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Hypericum perforatum is a yellow-flowering perennial herb indigenous to Europe, which has been introduced to many temperate areas of the world and grows wild in many meadows. The common name comes from its traditional flowering and harvesting on St John's day, 24 June. The genus name Hypericum is derived from the Greek words hyper (above) and eikon (picture), in reference to the traditional use of the plant to ward off evil, by hanging plants over a religious icon in the house during St John's day. The species name perforatum refers to the presence of small oil glands in the leaves that look like windows, which can be seen when they are held against the light.

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Identifying characteristics:
St John's Wort is a perennial plant with extensive, creeping rhizomes. Its stems are erect, branched in the upper section, and can grow to 1 m high. It has opposing, stalkless, narrow, oblong leaves which are 12*mm long or slightly larger. The leaves are yellow-green in color, with transparent dots throughout the tissue and occasionally with a few black dots on the lower surface. Leaves exhibit obvious translucent dots when held up to the light, giving them a ‘perforated’ appearance, hence the plant's Latin name.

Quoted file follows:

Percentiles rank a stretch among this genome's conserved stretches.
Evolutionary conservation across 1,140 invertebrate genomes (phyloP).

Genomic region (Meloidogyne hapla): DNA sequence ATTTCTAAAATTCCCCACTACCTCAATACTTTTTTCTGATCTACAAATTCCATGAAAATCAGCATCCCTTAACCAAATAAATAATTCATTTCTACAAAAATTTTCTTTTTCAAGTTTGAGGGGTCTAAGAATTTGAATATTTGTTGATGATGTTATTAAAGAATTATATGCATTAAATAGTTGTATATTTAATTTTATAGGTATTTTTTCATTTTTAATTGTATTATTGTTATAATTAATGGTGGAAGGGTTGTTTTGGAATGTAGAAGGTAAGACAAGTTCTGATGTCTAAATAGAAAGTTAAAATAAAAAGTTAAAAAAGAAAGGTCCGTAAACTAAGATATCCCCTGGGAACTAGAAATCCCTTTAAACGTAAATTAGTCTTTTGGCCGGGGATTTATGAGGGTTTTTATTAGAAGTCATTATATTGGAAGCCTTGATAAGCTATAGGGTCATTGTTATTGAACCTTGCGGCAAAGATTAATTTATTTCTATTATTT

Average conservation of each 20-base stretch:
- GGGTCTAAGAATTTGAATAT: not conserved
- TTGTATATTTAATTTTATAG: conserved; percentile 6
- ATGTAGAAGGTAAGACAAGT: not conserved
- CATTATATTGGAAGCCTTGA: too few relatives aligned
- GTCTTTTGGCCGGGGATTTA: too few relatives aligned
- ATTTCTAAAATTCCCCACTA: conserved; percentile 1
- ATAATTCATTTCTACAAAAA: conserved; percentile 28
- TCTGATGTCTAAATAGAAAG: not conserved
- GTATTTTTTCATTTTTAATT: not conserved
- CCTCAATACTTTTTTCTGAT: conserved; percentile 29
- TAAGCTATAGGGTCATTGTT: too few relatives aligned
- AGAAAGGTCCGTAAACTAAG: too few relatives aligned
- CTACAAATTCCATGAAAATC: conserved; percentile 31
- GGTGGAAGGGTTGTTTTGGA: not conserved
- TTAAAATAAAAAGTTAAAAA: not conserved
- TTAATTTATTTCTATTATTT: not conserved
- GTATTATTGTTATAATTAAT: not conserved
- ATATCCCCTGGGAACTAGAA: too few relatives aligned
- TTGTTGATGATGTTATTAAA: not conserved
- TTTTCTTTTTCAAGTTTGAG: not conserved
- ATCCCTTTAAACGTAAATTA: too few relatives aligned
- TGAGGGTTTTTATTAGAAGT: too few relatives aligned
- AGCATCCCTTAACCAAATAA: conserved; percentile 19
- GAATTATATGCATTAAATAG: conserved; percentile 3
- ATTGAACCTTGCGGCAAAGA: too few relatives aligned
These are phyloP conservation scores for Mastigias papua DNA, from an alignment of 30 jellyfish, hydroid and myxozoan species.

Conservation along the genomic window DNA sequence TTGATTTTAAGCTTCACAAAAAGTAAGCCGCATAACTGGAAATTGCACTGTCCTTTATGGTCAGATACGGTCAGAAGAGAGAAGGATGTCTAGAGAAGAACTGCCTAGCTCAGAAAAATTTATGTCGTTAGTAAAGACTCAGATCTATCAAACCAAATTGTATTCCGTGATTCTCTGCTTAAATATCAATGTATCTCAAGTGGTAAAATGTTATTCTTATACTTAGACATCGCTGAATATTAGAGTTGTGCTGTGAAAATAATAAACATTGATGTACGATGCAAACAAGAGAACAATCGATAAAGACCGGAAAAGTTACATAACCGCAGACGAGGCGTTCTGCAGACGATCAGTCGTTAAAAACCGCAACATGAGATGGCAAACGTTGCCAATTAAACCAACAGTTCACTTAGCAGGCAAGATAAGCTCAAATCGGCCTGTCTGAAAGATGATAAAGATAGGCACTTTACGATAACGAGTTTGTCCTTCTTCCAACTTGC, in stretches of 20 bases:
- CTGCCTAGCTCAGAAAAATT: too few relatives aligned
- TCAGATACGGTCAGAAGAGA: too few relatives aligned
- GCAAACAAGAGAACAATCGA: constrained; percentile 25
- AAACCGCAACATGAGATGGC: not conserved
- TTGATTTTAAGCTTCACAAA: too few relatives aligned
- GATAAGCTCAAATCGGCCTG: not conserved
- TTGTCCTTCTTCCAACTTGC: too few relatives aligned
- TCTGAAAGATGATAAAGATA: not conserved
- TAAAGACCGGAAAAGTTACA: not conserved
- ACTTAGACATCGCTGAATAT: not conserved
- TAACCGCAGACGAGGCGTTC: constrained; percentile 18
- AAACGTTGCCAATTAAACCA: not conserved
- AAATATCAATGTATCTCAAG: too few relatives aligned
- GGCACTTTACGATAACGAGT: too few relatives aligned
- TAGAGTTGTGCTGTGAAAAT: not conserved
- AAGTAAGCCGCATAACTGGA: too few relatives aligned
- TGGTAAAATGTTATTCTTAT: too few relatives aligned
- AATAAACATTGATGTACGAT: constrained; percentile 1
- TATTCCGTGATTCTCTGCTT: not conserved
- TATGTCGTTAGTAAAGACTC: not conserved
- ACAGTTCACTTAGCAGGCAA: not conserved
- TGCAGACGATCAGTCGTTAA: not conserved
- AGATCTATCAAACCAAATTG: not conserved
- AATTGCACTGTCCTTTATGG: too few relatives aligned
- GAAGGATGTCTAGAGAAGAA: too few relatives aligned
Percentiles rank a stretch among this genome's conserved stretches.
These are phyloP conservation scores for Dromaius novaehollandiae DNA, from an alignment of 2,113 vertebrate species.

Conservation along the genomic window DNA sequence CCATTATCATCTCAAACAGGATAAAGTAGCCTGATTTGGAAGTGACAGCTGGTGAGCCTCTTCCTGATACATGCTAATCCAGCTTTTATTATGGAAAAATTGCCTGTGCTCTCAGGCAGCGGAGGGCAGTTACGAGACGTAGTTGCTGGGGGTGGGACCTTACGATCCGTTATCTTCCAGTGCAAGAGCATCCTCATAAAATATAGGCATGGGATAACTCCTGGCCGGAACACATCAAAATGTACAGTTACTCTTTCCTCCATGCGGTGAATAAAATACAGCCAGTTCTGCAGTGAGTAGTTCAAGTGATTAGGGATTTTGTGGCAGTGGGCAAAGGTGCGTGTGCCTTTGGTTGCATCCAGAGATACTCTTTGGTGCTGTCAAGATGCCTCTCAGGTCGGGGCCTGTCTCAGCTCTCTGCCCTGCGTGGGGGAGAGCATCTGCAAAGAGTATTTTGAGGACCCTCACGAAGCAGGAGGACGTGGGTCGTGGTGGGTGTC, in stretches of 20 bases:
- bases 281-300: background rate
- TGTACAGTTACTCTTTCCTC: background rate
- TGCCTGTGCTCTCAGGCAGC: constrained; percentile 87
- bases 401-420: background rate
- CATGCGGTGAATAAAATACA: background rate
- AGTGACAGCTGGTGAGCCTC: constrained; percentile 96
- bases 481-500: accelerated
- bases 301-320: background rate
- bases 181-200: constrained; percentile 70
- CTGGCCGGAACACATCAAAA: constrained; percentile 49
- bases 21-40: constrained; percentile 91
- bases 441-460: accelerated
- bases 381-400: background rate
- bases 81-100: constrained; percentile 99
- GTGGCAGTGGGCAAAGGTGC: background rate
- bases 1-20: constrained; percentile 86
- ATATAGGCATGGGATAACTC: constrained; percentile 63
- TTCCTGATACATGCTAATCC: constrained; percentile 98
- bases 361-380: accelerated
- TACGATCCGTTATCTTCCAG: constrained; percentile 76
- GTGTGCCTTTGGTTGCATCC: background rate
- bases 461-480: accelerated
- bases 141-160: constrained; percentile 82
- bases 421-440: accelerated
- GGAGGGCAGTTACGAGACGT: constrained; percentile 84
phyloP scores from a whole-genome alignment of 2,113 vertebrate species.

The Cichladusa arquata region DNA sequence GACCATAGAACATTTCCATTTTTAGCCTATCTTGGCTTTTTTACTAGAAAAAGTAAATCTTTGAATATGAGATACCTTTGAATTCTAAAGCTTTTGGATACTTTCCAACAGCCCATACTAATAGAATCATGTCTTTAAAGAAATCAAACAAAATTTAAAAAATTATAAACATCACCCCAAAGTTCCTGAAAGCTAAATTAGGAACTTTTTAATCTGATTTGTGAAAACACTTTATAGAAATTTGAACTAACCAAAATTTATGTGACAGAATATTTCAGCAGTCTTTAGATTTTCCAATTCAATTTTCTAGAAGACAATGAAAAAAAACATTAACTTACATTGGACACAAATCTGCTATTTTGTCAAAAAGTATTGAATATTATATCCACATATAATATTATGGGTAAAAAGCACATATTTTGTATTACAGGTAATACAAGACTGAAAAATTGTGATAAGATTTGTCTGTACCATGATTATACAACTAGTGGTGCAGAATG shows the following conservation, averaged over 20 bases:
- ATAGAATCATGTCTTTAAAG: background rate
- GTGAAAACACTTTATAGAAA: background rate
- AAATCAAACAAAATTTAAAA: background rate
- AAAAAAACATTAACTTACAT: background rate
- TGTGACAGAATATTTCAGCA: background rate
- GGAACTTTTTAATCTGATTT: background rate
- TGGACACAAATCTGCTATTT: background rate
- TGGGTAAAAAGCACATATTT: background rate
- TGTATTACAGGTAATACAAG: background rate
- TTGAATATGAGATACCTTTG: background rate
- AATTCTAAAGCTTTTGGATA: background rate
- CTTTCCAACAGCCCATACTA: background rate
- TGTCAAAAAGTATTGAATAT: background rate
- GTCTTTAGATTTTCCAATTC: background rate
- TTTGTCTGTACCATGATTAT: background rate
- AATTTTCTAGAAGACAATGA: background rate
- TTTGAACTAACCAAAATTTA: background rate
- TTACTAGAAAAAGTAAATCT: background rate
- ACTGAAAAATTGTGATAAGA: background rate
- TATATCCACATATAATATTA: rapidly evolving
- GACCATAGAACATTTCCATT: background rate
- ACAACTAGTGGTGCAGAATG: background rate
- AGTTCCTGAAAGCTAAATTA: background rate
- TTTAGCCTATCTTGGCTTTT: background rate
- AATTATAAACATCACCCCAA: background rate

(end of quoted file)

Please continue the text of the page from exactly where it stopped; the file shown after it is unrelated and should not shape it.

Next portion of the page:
Its yellow, five petaled flowers measure up to 2.5*cm across, have five petals, and are colored bright yellow with conspicuous black dots. The flowers appear in broad cymes at the ends of the upper branches, between late Spring and early to mid Summer.. The sepals are pointed, with glandular dots in the tissue. There are many stamens, which are united at the base into three bundles.
When flower buds (not the flowers themselves) or seed pods are crushed, a reddish/purple liquid is produced.

Transplant to waste areas, roadsides, and open areas.

Parts Used:
Leaves, Flowers

Wild Food Uses:
None Known

Medicinal Uses:
St John's Wort has emerged as the best selling herbal remedy for Depression. Outselling Prozac by 20 to 1 in Germany, where it is approved for use in the treatment of mild to moderate forms of depression. It is also used to treat nerve pain, and has been shown to have antimicrobial properties. It has been shown to kill staphylococcus aureus, (MRSA, also called golden staph, the most common cause of staph infections). I have also taken a course where the herbalist said he has treated TMJ with St. John's Wort, although I have not tried this, nor can I speak to it's efficacy. I can however say this is an extremely important medicinal plant, which no home should be without. I have used infused oils, and tinctures made from the leaves and flowers. Make sure to gather the plant when it first begins to bloom, as this is when it is at it's most potent. When the unopened flower buds, and fresh new flowers crush and form a dark red or purple dye.

Medicinal Actions:
Analgesic, Antidepressant, Anti-Infective, Antimicrobial, Nervine